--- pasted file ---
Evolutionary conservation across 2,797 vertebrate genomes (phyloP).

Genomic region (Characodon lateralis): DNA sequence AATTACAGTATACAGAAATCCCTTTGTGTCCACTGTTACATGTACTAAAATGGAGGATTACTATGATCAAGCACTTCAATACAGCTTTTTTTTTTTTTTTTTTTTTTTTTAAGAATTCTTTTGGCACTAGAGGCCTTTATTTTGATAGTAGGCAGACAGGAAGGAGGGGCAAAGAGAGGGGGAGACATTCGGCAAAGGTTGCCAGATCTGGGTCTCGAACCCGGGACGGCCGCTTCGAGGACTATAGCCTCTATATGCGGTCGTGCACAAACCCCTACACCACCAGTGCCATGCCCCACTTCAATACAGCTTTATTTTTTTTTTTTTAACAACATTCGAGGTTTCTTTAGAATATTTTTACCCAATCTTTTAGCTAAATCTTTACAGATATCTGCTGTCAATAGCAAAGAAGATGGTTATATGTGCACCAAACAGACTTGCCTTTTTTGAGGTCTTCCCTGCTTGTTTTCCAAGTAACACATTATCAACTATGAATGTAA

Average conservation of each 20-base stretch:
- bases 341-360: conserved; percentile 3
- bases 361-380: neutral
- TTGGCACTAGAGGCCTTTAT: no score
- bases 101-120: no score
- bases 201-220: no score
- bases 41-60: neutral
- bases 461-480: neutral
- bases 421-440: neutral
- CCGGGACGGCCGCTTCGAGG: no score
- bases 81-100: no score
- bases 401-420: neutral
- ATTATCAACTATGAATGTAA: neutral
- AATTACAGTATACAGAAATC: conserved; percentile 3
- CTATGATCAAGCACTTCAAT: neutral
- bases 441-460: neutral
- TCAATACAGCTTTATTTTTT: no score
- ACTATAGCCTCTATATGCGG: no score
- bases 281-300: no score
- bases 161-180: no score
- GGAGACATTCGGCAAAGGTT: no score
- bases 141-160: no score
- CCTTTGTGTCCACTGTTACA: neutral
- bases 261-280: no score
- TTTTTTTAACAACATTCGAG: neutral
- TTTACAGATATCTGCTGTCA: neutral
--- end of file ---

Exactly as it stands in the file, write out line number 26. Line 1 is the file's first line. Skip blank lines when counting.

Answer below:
- bases 261-280: no score